A view of Dunnottar Castle and the surrounding coastline.
Dunnottar Castle (Scottish Gaelic: Dùn Fhoithear, "fort on the shelving slope") is a ruined medieval fortress located upon a rocky headland on the northeastern coast of Scotland, about 2 miles (3 kilometres) south of Stonehaven. The surviving buildings are largely of the 15th and 16th centuries, but the site is believed to have been fortified in the Early Middle Ages. Dunnottar has played a prominent role in the history of Scotland through to the 18th-century Jacobite risings because of its strategic location and defensive strength.
Dunnottar is best known as the place where the Honours of Scotland, the Scottish crown jewels, were hidden from Oliver Cromwell's invading army in the 17th century. The property of the Keiths from the 14th century, and the seat of the Earl Marischal, Dunnottar declined after the last Earl forfeited his titles by taking part in the Jacobite rebellion of 1715. The castle was restored in the 20th century and is now open to the public.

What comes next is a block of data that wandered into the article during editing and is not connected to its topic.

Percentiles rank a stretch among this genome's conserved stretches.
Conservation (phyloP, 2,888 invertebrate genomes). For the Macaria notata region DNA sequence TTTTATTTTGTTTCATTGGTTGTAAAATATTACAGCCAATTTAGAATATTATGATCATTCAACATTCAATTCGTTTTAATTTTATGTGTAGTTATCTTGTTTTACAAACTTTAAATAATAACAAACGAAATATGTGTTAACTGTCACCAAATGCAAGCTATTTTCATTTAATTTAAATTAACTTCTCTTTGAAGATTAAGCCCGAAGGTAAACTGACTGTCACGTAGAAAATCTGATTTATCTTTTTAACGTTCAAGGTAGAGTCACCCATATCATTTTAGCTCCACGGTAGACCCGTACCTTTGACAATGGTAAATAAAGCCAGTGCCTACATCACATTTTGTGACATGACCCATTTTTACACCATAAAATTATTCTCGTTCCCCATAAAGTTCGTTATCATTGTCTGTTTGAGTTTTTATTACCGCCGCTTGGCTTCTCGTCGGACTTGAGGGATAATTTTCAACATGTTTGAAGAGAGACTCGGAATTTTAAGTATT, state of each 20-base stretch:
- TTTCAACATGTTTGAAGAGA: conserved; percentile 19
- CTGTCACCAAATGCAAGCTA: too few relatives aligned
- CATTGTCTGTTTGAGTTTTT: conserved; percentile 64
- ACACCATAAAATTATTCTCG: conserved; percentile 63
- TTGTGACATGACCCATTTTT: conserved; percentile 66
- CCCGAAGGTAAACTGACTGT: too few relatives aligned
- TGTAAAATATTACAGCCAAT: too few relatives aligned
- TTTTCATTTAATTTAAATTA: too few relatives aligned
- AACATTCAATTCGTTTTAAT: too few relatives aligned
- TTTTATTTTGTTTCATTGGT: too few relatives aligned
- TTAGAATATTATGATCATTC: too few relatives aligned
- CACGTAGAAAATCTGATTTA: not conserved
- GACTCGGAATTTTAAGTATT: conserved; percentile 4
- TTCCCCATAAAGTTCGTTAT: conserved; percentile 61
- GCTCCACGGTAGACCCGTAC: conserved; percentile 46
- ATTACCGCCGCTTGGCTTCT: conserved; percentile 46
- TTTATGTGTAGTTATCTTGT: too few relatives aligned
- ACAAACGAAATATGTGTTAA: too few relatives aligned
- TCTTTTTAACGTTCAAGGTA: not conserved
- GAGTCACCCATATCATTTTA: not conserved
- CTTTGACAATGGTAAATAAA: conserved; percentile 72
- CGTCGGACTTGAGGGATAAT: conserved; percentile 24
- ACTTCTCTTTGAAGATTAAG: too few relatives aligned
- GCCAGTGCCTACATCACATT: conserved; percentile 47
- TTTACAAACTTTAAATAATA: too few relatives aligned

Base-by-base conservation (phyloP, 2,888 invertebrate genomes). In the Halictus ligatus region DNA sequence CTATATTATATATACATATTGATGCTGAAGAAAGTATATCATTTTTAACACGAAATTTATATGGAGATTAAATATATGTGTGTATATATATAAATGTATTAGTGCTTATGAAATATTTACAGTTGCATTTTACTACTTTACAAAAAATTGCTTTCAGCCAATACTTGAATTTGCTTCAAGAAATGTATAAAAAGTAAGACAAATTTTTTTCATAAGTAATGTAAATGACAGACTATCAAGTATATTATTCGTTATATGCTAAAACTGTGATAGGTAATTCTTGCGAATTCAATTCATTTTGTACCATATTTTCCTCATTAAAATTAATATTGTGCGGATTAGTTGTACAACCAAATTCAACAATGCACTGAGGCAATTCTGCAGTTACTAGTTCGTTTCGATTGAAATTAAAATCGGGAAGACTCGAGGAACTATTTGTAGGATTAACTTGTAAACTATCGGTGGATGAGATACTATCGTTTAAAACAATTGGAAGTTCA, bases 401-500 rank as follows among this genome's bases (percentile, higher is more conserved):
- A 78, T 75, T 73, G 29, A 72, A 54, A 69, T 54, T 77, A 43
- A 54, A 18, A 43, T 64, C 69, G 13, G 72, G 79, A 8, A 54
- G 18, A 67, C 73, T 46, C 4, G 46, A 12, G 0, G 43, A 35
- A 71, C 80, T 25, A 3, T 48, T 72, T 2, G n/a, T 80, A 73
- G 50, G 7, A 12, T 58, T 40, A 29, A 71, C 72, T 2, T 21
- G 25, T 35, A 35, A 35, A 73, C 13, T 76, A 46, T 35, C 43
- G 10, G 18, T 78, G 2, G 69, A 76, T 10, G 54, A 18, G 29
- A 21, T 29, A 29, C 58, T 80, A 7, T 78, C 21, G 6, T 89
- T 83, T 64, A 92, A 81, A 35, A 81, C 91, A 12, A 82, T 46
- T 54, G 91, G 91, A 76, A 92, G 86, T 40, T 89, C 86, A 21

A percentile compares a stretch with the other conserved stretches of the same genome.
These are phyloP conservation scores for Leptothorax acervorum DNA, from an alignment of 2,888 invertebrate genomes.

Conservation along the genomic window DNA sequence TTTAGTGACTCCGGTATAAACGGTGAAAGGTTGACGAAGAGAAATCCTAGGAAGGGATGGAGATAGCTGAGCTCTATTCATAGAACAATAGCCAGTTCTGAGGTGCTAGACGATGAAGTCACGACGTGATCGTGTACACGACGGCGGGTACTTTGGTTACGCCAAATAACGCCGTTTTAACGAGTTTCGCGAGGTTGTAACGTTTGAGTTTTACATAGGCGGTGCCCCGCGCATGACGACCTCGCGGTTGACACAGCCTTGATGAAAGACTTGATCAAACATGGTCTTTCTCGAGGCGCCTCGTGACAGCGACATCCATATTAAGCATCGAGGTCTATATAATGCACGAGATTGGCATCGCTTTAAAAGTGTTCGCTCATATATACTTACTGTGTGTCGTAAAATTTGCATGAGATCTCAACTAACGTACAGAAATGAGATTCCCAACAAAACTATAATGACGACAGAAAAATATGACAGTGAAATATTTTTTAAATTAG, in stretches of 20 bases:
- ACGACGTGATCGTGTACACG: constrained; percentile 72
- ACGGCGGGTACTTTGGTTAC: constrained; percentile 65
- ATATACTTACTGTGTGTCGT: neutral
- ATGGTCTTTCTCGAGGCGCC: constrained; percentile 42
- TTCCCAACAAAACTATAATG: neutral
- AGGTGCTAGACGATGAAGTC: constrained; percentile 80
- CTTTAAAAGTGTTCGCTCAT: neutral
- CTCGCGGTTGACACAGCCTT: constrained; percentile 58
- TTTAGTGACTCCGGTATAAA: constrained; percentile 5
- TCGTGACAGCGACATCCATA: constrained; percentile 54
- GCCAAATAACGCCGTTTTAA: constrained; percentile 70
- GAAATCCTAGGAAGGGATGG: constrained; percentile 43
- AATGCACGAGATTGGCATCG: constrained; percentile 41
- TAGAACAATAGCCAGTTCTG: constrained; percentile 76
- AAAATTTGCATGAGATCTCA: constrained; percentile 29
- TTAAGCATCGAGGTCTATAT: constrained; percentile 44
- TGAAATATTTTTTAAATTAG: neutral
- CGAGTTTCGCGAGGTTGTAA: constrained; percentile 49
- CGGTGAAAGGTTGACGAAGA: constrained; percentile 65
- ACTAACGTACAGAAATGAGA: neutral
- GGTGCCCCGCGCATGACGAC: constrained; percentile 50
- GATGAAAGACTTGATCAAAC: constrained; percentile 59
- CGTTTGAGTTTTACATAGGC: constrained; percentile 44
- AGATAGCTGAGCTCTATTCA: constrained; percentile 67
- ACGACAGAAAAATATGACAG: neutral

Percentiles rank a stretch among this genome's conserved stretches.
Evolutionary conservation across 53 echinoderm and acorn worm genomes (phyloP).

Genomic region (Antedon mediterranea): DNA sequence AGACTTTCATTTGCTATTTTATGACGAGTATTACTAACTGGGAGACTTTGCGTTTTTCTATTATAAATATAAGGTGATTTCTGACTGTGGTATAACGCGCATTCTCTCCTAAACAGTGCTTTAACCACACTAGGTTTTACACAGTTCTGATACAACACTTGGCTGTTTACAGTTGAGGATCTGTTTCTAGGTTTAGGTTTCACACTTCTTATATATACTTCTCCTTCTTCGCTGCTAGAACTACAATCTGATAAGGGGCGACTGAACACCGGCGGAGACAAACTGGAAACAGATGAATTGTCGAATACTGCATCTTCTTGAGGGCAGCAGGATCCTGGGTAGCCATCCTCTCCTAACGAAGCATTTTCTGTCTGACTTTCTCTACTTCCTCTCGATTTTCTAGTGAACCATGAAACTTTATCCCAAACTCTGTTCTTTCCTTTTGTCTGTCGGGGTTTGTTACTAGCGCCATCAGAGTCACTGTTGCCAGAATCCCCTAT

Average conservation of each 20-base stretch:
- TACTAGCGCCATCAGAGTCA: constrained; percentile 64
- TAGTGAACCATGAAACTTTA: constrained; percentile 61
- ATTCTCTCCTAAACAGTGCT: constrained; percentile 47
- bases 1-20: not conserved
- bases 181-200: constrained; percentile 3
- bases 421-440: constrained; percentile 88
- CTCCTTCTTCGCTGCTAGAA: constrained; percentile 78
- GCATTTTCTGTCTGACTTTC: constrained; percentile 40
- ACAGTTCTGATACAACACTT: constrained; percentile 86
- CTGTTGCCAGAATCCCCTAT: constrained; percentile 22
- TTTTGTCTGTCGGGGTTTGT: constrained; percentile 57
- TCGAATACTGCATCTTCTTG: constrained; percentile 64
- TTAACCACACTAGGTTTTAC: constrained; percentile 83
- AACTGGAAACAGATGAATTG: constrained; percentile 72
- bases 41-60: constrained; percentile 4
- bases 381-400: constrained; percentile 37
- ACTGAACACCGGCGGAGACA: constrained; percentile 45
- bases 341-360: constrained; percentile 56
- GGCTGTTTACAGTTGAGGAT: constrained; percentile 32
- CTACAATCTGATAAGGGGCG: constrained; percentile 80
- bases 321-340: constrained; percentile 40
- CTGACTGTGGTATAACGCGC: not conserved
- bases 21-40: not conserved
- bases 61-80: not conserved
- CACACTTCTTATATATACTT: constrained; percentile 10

The ruins of the castle are spread over 1.4 hectares (3 1⁄2 acres), surrounded by steep cliffs that drop to the North Sea, 160 feet (50 metres) below. A narrow strip of land joins the headland to the mainland, along which a steep path leads up to the gatehouse. The various buildings within the castle include the 14th-century tower house as well as the 16th-century palace. Dunnottar Castle is a scheduled monument, and twelve structures on the site were listed buildings.
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